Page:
Understanding a Winding-Up Petition
When a creditor files a legal notice in the court to wind up a company it believes to be insolvent it is known as a winding-up petition. It is applied for if a creditor who has outstanding debts in excess of £750 that have remained unpaid for more than 21 days. The notice asks the court for the company’s dissolution on the grounds of being insolvent. The income from the liquidation is used to repay creditors. The HMRC handles around 60% petitions including issuing them. Generally a statutory demand is issued first. Outstanding debts could arise from cheques being dishonoured, directors not keeping to payment agreements, etc.
Consequently, the creditor reacts by issuing a WUP (winding-up petition) through the courts. When a creditor takes such a major step, it reflects, they are serious to get their payment and even willing to get a company liquidated in the process. At this point the debtor has the chance to avoid being wound up by disputing the claim, making a prompt settlement or opting for a CVA (company voluntary arrangement).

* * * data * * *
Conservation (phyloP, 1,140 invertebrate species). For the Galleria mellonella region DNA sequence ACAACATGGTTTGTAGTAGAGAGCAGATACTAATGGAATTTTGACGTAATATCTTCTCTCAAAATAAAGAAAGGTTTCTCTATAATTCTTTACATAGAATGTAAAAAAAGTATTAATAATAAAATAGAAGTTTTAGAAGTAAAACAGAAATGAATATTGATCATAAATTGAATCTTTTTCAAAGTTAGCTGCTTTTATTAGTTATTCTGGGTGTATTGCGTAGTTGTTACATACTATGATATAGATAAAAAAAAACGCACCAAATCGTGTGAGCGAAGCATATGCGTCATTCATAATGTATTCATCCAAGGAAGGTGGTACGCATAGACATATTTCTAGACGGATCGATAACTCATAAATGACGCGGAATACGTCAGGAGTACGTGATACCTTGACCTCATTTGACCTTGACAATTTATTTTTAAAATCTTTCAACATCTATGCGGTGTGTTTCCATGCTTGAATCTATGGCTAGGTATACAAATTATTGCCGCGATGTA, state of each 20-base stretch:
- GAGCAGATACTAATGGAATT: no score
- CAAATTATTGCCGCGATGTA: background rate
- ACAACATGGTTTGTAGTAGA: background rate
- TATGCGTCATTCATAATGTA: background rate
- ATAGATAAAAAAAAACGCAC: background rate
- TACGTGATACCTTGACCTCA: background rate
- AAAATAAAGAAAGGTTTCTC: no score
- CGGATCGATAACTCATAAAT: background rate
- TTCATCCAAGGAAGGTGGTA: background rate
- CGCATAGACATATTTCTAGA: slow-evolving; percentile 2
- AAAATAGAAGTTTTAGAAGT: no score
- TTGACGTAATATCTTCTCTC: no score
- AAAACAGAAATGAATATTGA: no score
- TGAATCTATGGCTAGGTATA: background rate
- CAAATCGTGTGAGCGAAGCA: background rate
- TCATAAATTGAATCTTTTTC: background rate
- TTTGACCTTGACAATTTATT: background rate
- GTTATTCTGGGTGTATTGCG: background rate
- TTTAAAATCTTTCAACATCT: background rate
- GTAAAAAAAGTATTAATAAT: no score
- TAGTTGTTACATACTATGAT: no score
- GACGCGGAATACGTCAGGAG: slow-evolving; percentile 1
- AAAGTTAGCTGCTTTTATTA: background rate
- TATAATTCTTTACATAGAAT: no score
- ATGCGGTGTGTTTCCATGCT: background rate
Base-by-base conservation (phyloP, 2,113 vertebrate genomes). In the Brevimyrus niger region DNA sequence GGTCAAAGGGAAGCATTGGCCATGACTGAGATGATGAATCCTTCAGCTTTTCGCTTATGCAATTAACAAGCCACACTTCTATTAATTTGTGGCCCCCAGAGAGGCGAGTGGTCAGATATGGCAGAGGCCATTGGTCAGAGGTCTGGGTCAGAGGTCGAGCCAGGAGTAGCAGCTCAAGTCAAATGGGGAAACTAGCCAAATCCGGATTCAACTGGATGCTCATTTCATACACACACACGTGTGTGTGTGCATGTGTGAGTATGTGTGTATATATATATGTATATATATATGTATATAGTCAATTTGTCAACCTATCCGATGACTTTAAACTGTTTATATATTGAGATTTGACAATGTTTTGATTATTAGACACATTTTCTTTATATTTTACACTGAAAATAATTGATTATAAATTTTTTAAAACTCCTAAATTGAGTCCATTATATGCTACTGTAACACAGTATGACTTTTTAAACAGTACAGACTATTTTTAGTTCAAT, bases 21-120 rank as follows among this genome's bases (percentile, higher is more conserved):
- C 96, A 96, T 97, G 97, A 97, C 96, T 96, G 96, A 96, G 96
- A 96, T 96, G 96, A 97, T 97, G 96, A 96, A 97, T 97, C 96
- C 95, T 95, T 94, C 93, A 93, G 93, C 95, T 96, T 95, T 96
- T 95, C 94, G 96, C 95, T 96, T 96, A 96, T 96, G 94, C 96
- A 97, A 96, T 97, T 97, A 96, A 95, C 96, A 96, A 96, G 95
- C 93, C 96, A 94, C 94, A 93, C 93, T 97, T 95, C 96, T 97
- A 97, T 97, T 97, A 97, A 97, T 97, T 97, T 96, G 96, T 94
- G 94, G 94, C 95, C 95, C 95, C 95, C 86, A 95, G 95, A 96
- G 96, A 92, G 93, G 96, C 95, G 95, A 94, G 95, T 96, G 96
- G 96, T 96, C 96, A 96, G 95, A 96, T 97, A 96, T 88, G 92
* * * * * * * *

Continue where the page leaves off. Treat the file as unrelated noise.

If a WUP is upheld then the courts will grant a winding up order and the debtor will have all its payments frozen following the liquidation. Nothing can then be paid without getting a validation order and will prevent the company from carrying out its daily trading. Therefore, it is critical to take quick action when a business is served a WUP as when the winding up order has been granted there is nothing the debtor can do to stop the process of liquidation.
The cost to issue a WUP range between £400-800, with filing costs of £280 and a court fee as a deposit of £1,600 making it an expensive step to take.